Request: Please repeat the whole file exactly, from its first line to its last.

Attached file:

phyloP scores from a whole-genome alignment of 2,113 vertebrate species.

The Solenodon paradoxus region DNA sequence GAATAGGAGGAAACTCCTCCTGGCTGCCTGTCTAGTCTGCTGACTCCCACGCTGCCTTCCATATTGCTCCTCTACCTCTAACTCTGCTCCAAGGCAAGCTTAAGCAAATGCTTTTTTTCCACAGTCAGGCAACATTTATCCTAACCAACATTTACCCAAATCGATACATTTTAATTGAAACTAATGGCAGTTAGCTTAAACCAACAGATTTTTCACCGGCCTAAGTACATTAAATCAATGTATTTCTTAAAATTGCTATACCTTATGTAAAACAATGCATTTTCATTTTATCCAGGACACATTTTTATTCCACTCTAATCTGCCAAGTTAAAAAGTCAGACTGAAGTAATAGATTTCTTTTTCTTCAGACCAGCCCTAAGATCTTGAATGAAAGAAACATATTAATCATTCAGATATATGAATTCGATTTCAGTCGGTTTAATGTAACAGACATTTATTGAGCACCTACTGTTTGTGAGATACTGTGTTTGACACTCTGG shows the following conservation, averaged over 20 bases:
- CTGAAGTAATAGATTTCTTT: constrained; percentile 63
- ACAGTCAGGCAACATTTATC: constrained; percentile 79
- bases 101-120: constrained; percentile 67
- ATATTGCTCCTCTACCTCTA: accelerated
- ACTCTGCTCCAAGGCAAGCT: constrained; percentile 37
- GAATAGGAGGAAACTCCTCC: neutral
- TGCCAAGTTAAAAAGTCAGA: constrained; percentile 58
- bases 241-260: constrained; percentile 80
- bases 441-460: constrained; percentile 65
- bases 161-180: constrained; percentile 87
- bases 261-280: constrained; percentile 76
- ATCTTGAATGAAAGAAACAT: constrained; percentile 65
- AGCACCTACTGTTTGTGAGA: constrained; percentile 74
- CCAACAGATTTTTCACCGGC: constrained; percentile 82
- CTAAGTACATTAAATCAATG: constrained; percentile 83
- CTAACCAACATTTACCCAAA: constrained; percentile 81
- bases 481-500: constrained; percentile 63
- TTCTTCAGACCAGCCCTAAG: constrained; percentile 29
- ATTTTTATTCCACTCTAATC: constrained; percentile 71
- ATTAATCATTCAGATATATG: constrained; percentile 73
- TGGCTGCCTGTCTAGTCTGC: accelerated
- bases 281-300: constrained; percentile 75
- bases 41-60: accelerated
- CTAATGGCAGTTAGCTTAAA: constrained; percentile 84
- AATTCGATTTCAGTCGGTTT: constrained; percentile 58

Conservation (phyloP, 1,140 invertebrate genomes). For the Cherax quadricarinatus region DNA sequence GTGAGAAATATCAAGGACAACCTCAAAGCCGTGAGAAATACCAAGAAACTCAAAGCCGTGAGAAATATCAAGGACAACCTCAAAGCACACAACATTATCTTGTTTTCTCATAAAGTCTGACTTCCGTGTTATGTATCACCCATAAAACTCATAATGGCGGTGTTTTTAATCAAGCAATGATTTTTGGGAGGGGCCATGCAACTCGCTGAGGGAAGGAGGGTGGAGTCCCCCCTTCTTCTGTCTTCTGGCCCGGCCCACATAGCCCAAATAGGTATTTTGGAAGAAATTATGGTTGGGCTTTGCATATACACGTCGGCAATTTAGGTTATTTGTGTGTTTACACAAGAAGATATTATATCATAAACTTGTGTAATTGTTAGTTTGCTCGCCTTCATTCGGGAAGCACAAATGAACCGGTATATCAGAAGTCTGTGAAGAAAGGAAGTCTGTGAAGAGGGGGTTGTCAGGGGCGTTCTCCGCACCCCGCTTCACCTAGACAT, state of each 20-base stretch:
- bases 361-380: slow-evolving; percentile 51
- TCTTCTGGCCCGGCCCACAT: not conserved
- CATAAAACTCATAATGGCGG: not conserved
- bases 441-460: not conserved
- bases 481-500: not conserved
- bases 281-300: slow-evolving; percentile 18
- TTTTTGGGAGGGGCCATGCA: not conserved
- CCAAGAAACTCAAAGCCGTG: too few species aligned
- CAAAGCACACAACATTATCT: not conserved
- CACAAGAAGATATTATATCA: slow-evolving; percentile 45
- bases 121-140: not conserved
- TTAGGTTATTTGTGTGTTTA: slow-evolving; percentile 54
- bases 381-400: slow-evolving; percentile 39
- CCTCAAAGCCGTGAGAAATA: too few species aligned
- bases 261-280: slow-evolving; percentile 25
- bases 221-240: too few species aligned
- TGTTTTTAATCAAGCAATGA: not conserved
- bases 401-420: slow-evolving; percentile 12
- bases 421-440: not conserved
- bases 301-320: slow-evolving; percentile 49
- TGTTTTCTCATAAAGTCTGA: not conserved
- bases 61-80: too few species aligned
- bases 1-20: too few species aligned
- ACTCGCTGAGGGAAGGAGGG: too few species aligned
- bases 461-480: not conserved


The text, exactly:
phyloP scores from a whole-genome alignment of 2,113 vertebrate species.

The Solenodon paradoxus region DNA sequence GAATAGGAGGAAACTCCTCCTGGCTGCCTGTCTAGTCTGCTGACTCCCACGCTGCCTTCCATATTGCTCCTCTACCTCTAACTCTGCTCCAAGGCAAGCTTAAGCAAATGCTTTTTTTCCACAGTCAGGCAACATTTATCCTAACCAACATTTACCCAAATCGATACATTTTAATTGAAACTAATGGCAGTTAGCTTAAACCAACAGATTTTTCACCGGCCTAAGTACATTAAATCAATGTATTTCTTAAAATTGCTATACCTTATGTAAAACAATGCATTTTCATTTTATCCAGGACACATTTTTATTCCACTCTAATCTGCCAAGTTAAAAAGTCAGACTGAAGTAATAGATTTCTTTTTCTTCAGACCAGCCCTAAGATCTTGAATGAAAGAAACATATTAATCATTCAGATATATGAATTCGATTTCAGTCGGTTTAATGTAACAGACATTTATTGAGCACCTACTGTTTGTGAGATACTGTGTTTGACACTCTGG shows the following conservation, averaged over 20 bases:
- CTGAAGTAATAGATTTCTTT: constrained; percentile 63
- ACAGTCAGGCAACATTTATC: constrained; percentile 79
- bases 101-120: constrained; percentile 67
- ATATTGCTCCTCTACCTCTA: accelerated
- ACTCTGCTCCAAGGCAAGCT: constrained; percentile 37
- GAATAGGAGGAAACTCCTCC: neutral
- TGCCAAGTTAAAAAGTCAGA: constrained; percentile 58
- bases 241-260: constrained; percentile 80
- bases 441-460: constrained; percentile 65
- bases 161-180: constrained; percentile 87
- bases 261-280: constrained; percentile 76
- ATCTTGAATGAAAGAAACAT: constrained; percentile 65
- AGCACCTACTGTTTGTGAGA: constrained; percentile 74
- CCAACAGATTTTTCACCGGC: constrained; percentile 82
- CTAAGTACATTAAATCAATG: constrained; percentile 83
- CTAACCAACATTTACCCAAA: constrained; percentile 81
- bases 481-500: constrained; percentile 63
- TTCTTCAGACCAGCCCTAAG: constrained; percentile 29
- ATTTTTATTCCACTCTAATC: constrained; percentile 71
- ATTAATCATTCAGATATATG: constrained; percentile 73
- TGGCTGCCTGTCTAGTCTGC: accelerated
- bases 281-300: constrained; percentile 75
- bases 41-60: accelerated
- CTAATGGCAGTTAGCTTAAA: constrained; percentile 84
- AATTCGATTTCAGTCGGTTT: constrained; percentile 58

Conservation (phyloP, 1,140 invertebrate genomes). For the Cherax quadricarinatus region DNA sequence GTGAGAAATATCAAGGACAACCTCAAAGCCGTGAGAAATACCAAGAAACTCAAAGCCGTGAGAAATATCAAGGACAACCTCAAAGCACACAACATTATCTTGTTTTCTCATAAAGTCTGACTTCCGTGTTATGTATCACCCATAAAACTCATAATGGCGGTGTTTTTAATCAAGCAATGATTTTTGGGAGGGGCCATGCAACTCGCTGAGGGAAGGAGGGTGGAGTCCCCCCTTCTTCTGTCTTCTGGCCCGGCCCACATAGCCCAAATAGGTATTTTGGAAGAAATTATGGTTGGGCTTTGCATATACACGTCGGCAATTTAGGTTATTTGTGTGTTTACACAAGAAGATATTATATCATAAACTTGTGTAATTGTTAGTTTGCTCGCCTTCATTCGGGAAGCACAAATGAACCGGTATATCAGAAGTCTGTGAAGAAAGGAAGTCTGTGAAGAGGGGGTTGTCAGGGGCGTTCTCCGCACCCCGCTTCACCTAGACAT, state of each 20-base stretch:
- bases 361-380: slow-evolving; percentile 51
- TCTTCTGGCCCGGCCCACAT: not conserved
- CATAAAACTCATAATGGCGG: not conserved
- bases 441-460: not conserved
- bases 481-500: not conserved
- bases 281-300: slow-evolving; percentile 18
- TTTTTGGGAGGGGCCATGCA: not conserved
- CCAAGAAACTCAAAGCCGTG: too few species aligned
- CAAAGCACACAACATTATCT: not conserved
- CACAAGAAGATATTATATCA: slow-evolving; percentile 45
- bases 121-140: not conserved
- TTAGGTTATTTGTGTGTTTA: slow-evolving; percentile 54
- bases 381-400: slow-evolving; percentile 39
- CCTCAAAGCCGTGAGAAATA: too few species aligned
- bases 261-280: slow-evolving; percentile 25
- bases 221-240: too few species aligned
- TGTTTTTAATCAAGCAATGA: not conserved
- bases 401-420: slow-evolving; percentile 12
- bases 421-440: not conserved
- bases 301-320: slow-evolving; percentile 49
- TGTTTTCTCATAAAGTCTGA: not conserved
- bases 61-80: too few species aligned
- bases 1-20: too few species aligned
- ACTCGCTGAGGGAAGGAGGG: too few species aligned
- bases 461-480: not conserved